Nobody has been hotter than Iceland’s Sara Sigmundsdottir so far in 2020 when it comes to CrossFit.
The 27-year-old has already won two Sanctionals, the Filthy 150 in Ireland and the Dubai CrossFit Championship. She finished first in the 2020 CrossFit Open and looks to be returning to her previous form in which she finished third at the CrossFit Games in 2015, 2016 and fourth in 2017.
Her fall from grace was well publicised in the CrossFit world: injuries, mental hurdles and competitions where she looked out of place. In 2018 she had to withdraw from the Games because of an injury and finished 37th, and last year was one of the athletes to get hit by surprise cuts and finished 19th.
However, when the 2020 CrossFit Open rolled around in October, Sigmundsdottir looked possessed, coming second in three of the five workouts, and finishing third in another, holding off fellow countrywoman Annie Thorisdottir. Heading into Wodapalooza, nobody would have batted an eye if you had predicted Sigmundsdottir upsetting Australian Tia-Clair Toomey in Miami, given how things have been playing out over the past few months.
Apparently none of that mattered to Toomey this past weekend at the South Beach Sanctional, one of the most hotly contested tournaments of CrossFit’s season. Toomey showcased why she is the three-time defending champion at the Games, as the 27-year-old put in stellar performances in the last two events (Down Up and Celebrate Life) which featured traditional CrossFit moves like dead lifts, burpees, wall balls, the ski erg, dumb bell snatches and muscle ups.
There was a time when Toomey’s mental resolve would have been called into question, and whether she could take that next step from contender to champion. She finished second two years in a row at the Games (2015 and 2016) before going on a reign of terror that now looks like it will extend into 2020 and possibly beyond.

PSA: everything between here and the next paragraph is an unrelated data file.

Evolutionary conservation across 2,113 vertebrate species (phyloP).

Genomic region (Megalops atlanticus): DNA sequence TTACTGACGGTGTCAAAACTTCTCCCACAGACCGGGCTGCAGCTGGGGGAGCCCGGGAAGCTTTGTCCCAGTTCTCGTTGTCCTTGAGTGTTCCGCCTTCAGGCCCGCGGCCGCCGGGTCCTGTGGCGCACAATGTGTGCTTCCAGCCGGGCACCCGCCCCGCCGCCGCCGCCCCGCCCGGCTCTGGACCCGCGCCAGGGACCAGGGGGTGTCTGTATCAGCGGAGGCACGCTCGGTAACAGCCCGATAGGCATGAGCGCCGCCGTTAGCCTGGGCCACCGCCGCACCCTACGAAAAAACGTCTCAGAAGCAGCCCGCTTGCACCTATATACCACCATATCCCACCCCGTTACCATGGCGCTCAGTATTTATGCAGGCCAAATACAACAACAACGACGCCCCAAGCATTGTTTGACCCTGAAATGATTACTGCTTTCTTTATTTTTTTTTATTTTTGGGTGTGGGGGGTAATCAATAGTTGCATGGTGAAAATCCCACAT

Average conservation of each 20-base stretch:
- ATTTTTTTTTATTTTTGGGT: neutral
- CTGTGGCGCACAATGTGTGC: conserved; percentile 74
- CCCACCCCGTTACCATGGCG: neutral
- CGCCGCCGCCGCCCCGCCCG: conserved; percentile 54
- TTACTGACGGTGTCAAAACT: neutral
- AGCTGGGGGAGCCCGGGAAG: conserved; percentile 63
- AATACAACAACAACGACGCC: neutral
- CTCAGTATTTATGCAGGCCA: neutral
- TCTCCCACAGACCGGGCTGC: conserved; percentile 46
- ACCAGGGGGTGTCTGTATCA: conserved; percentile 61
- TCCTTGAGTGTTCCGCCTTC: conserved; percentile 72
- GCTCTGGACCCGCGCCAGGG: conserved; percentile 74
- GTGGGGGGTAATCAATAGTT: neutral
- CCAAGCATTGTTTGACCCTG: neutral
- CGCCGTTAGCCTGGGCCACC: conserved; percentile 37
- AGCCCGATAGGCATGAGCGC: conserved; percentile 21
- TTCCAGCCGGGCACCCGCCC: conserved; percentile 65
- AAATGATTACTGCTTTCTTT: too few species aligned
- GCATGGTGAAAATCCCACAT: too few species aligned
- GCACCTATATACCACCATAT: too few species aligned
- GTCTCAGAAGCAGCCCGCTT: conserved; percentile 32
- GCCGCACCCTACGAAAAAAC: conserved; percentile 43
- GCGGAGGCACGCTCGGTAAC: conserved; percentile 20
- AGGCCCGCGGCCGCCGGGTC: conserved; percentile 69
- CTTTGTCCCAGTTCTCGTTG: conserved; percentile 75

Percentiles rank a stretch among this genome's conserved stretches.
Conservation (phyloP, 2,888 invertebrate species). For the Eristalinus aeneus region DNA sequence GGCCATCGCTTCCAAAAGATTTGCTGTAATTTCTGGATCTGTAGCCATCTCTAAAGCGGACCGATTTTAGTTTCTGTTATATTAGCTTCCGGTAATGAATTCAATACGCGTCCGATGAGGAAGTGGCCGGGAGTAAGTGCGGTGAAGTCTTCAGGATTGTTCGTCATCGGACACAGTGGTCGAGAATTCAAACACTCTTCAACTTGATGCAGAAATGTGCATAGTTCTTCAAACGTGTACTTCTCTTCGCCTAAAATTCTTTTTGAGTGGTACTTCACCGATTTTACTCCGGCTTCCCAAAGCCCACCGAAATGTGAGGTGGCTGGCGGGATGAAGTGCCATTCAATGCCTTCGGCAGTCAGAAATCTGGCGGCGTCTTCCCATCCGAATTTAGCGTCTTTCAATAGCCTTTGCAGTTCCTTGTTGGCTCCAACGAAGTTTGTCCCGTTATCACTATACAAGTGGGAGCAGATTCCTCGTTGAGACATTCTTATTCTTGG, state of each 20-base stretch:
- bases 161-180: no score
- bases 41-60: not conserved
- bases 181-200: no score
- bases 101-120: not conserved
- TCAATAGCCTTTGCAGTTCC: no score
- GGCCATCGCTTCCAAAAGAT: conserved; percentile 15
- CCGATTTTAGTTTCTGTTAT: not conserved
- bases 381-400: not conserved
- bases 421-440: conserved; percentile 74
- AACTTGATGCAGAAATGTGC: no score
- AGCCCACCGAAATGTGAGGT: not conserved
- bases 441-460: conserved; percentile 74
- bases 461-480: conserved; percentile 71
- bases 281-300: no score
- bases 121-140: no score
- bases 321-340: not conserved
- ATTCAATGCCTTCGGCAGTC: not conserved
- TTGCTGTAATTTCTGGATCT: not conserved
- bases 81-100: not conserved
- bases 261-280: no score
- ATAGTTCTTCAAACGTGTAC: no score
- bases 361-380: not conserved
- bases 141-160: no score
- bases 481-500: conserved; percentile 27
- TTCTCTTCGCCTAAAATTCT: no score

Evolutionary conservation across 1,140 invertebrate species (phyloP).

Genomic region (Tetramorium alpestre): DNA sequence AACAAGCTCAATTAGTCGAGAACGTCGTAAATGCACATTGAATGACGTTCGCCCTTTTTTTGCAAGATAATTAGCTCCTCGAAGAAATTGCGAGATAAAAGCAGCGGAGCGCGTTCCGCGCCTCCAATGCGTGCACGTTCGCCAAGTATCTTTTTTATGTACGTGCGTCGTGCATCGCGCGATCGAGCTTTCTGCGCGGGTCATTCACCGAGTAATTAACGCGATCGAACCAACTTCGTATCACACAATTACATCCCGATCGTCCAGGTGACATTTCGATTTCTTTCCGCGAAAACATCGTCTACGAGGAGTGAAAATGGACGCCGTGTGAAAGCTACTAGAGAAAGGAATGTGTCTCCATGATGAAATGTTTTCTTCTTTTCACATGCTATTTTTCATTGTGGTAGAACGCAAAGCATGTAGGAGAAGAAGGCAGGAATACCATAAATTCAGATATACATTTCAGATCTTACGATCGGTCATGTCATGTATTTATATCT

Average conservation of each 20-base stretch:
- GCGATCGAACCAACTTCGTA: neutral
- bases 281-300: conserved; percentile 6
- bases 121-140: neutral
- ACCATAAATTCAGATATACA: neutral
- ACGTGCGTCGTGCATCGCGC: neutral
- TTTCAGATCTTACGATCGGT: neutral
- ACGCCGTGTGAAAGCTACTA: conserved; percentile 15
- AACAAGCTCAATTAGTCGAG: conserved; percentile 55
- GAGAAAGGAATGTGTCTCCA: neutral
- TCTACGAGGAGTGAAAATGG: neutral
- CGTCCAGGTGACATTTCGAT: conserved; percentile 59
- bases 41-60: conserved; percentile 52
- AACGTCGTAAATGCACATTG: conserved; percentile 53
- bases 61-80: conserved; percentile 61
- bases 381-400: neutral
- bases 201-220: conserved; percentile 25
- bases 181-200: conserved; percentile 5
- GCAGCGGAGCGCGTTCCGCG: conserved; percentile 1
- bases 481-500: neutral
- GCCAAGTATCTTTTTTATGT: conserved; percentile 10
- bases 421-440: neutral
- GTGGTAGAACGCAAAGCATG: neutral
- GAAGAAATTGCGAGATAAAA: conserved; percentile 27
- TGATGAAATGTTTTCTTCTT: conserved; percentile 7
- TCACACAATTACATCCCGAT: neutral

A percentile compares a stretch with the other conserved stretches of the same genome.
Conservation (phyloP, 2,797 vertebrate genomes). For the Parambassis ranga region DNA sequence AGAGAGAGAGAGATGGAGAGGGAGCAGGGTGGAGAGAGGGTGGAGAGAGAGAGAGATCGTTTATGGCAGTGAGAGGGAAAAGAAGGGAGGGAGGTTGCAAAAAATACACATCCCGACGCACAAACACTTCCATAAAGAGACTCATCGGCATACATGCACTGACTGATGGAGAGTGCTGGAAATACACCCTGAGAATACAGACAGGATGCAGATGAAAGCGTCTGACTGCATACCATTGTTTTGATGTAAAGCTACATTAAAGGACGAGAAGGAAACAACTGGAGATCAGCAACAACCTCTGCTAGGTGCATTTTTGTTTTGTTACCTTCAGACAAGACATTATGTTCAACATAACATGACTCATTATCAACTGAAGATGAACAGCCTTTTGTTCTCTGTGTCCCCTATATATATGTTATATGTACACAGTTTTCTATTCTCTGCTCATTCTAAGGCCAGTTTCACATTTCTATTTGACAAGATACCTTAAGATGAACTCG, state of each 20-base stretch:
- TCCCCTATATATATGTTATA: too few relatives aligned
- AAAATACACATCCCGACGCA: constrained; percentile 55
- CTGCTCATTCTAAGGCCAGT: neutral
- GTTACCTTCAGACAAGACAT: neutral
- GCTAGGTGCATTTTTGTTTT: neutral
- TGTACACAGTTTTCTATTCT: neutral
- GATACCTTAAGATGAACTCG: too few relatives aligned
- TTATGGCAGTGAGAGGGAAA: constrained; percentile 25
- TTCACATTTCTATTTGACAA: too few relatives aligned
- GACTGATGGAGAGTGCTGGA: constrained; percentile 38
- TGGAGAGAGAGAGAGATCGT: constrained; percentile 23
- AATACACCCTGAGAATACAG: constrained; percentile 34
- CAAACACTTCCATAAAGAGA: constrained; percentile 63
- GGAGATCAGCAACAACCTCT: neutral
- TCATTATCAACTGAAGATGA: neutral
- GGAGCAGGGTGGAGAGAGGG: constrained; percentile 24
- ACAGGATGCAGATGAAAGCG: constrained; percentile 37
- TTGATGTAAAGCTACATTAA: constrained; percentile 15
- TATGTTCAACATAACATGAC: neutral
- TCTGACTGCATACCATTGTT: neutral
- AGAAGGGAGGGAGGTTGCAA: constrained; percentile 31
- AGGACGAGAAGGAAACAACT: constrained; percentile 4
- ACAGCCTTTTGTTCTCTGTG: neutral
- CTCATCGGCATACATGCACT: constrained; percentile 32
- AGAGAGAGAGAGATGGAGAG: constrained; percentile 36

In holding off a resurgent Sigmundsdottir, who has re-emerged from the CrossFit ashes like a phoenix, Toomey has once again shown she has the mind and the mentality of a champion. Coming second in Miami would have been seen as a success to everyone. However, the Australian does not think like this anymore, applying a Mat Fraser-like mindset where winning is the only option and coming second is basically the same as finishing dead last in embarrassing fashion.
I got a chance to see Sigmundsdottir live in action in December in Dubai, and she is a fierce competitor. Not only did she have a smile on her face throughout the competition, she seems to relish the pain that comes along with CrossFit, embracing the most punishing aspects of the sport. Lining up against her must be tough for any athlete to fathom or stomach.
Sigmundsdottir will no doubt give Toomey a run for her money in August in Madison, Wisconsin, but anyone doubting the Australian is going to plough through the competition towards a record-breaking fourth straight title is probably drinking the wrong brand of protein-infused Kool-Aid.
On the men’s side, it was Canadian Patrick Vellner snatching a hotly contested men’s division as he won the first and last two workouts of the Sanctional, holding off Cole Sager and hometown boy Noah Ohlsen, who came second at the 2019 CrossFit Games and at one point held the lead over Fraser.
Vellner’s trajectory is somewhat similar to Sigmundsdottir’s. After coming third in 2016 and 2017, and second in 2018 at the CrossFit Games, he fell victim to the new cuts in 2019 and dropped to 16th, his worst finish at the big dance since coming 20th in 2015.
Vellner came second in Dubai behind fellow countryman Brent Fikowski. Vellner has one of the most distinctive personalities when it comes to CrossFit athletes. A full-time chiropractor who lives in Nanaimo, British Columbia, he comes across as relaxed and even aloof at times during competitions with his wavy red hair and unassuming demeanour. But this laid-back exterior hides a relentless athlete who is technically sound, highly educated when it comes to the body, and more than capable of winning among the elites of the sport.
Vellner also started his comeback story at the Open as well, coming first, beating Mat Fraser and Greece’s Lefteris Theofanidis, who is suspended and being investigated for steroid use. In 2019, Vellner came 30th in the Open, showing that, since his slip-up this past August, he has returned to form.
On the team side of the competition in Miami, Rich Froning’s Mayhem Freedom dominated as many expected, as they look to be well on the way to claiming their third straight title at the Games, after a blip in 2017 where they came second. Froning, who now has Games veteran Scott Panchik and Chyna Cho as relatively new additions to his team, appears to have fine-tuned a roster that could dominate for years to come.
Miami showcased what happens when you pit the best of the best against each other, the thin line between challenger and champion exposes itself, and we see what it takes to win it all when everything is on the line.